My inner control freak loves bonsai! It’s nature, in a tiny, perfectly-designed form.
What I learned is that American bonsai differs from the Japanese tradition. Japanese bonsai treasures the ideal, training each maple tree to be the ideal maple tree, whereas American-style bonsai brings out the unique characteristics of each individual maple. In the words of Michelangelo: “Every block of stone has a statue inside it and it is the task of the sculptor to discover it.” That’s what Neil is doing. Incredibly, he does this with wood that’s as much as 600 years old, teasing out fresh life from what seems mostly dead. (Remind me of this if you hear me say I’m too old for anything.)
Why am I talking about bonsai? Because it is a great analogy to how we’ve evolved our thinking on brand and organizational development. The old school way was the “best practices” model — there is a right, replicable way to do things, and we succeed by emulating the ideal. And, certainly, it is enormously useful to study the success of others.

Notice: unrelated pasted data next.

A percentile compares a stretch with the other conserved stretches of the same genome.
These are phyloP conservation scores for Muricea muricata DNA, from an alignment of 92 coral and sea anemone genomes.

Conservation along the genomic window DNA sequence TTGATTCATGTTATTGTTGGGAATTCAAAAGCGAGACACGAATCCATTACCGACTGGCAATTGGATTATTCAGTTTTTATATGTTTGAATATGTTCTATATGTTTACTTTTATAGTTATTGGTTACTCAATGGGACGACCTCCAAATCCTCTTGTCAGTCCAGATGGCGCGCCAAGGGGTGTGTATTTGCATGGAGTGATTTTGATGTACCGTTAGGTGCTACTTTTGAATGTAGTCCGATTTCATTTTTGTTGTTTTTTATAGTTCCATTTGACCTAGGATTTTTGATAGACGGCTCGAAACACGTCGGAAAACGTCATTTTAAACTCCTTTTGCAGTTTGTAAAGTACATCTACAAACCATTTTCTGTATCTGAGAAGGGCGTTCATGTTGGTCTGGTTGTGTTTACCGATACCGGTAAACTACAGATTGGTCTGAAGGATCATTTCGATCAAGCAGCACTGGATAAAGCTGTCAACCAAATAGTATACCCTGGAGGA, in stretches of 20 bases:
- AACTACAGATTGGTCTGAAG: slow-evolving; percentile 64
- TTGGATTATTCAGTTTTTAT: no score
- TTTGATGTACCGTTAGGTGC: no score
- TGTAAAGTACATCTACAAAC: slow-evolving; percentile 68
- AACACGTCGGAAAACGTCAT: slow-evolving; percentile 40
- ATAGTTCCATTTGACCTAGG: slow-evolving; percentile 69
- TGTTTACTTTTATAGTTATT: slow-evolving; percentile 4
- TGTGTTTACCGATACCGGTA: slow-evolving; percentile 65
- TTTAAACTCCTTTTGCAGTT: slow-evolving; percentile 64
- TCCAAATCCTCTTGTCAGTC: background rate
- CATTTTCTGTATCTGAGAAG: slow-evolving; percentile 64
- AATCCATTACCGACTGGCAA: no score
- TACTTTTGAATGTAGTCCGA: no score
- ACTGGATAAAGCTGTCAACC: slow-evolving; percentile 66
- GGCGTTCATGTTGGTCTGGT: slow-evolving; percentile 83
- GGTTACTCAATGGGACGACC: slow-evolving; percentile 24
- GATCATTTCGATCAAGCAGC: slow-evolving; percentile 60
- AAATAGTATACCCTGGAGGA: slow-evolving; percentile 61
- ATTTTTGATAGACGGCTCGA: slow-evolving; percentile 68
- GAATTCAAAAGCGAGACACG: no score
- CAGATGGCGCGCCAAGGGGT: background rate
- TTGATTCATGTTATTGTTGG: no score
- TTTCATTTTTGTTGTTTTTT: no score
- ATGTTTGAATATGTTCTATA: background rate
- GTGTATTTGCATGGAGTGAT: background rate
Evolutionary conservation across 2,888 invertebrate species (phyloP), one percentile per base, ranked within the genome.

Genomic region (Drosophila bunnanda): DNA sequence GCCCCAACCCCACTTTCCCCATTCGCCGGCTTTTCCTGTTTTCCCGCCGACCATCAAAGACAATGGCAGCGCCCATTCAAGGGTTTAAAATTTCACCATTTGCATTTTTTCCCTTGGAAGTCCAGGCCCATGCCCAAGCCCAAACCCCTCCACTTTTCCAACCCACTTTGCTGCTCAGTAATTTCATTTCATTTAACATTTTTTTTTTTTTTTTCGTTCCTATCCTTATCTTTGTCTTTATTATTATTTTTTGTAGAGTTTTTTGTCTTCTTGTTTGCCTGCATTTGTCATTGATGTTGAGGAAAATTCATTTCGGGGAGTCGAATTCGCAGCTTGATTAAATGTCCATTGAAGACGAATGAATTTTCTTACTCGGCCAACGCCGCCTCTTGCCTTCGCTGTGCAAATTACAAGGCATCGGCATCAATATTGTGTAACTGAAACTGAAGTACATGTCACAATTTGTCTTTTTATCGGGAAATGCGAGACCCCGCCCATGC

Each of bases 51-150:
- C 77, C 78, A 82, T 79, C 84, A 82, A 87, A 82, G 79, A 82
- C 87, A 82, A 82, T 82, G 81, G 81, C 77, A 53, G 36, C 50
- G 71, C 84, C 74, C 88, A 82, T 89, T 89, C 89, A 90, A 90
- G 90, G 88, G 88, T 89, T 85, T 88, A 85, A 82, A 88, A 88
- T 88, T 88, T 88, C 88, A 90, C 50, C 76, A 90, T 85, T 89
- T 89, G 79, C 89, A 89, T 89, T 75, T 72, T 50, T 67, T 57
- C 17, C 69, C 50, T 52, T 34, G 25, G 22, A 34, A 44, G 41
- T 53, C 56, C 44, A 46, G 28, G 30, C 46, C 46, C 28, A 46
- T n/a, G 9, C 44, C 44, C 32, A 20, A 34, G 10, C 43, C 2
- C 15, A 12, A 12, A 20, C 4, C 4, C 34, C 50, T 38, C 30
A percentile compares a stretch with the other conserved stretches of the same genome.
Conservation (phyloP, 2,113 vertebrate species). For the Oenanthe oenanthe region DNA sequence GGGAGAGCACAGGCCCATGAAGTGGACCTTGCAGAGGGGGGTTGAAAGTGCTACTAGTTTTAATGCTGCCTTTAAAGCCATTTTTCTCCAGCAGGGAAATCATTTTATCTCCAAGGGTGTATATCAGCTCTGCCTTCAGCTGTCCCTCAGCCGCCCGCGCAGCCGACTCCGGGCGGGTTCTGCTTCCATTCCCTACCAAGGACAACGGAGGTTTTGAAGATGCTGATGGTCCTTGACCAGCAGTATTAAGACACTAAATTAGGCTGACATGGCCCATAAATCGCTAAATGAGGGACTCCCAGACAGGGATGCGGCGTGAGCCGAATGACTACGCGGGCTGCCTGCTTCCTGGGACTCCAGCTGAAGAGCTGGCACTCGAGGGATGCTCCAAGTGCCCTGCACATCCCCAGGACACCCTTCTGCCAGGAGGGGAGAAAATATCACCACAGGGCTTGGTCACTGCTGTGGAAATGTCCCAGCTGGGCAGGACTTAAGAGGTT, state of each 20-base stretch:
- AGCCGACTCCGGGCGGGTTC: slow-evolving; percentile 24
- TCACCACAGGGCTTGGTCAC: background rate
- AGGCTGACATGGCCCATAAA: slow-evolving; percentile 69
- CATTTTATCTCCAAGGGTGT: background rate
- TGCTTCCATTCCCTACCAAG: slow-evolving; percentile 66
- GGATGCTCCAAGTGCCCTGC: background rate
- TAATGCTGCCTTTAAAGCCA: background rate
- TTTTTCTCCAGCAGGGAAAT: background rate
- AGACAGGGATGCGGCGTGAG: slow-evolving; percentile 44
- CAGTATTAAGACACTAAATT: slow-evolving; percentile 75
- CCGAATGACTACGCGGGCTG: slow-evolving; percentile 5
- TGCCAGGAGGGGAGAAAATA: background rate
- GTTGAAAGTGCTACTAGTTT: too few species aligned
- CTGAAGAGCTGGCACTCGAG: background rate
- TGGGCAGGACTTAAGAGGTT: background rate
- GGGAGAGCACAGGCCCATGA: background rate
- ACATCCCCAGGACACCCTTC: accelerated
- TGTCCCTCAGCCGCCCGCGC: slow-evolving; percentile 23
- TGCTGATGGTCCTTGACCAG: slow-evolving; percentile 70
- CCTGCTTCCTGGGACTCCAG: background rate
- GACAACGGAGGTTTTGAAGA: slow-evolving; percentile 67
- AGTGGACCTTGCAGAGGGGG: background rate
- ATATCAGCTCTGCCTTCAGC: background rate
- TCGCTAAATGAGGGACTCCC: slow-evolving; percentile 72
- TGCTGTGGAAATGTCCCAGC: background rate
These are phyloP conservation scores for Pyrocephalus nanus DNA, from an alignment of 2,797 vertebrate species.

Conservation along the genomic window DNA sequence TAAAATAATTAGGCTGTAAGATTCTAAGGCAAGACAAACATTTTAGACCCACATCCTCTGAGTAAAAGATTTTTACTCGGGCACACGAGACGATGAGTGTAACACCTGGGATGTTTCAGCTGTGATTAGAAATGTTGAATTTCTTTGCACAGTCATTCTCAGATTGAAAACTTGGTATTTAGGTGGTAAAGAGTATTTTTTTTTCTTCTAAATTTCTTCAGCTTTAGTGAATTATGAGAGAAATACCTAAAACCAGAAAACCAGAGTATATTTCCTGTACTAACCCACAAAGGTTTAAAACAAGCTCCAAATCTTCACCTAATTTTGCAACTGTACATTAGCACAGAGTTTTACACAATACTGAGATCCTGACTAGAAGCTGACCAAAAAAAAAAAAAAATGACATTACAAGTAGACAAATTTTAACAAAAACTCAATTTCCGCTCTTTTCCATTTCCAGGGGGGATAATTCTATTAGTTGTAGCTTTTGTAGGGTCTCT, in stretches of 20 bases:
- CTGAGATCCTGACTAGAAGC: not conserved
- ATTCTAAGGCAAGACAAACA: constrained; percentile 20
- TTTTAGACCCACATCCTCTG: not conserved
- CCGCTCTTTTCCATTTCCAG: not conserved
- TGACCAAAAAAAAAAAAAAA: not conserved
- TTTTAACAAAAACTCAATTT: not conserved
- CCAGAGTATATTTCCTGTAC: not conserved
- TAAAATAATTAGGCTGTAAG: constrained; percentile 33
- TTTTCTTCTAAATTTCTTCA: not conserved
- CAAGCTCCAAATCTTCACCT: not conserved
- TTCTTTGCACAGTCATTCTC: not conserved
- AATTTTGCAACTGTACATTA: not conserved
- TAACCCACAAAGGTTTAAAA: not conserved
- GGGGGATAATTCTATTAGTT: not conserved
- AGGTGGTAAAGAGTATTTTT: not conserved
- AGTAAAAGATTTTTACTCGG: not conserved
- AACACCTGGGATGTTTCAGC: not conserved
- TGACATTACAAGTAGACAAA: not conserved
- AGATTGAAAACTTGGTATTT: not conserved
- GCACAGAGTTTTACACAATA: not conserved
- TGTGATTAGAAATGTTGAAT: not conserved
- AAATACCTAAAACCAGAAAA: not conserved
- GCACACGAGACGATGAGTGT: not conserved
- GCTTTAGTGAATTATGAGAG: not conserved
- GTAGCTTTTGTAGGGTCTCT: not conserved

What this overlooks is that organizations — and people — are not machines made up of levers that can be reliably manipulated just so. They are complex organisms filled with complex organisms, and despite common patterns no two are alike. Human systems simply can’t be templatized the way business books promise.
When we insist an organization must look or act a certain way, we lose sight of the individual characteristics that give it strength and power. And we miss seeing what might be actually better, outside of tradition and beyond our imagination. To be sustainable, brand and culture must be built on what is authentically different, not what is the same.
That’s not to say we can grow wild and still succeed. Bonsai has much to teach us about careful cultivation. But with careful training and pruning, we can become something amazingly unique from the inside out.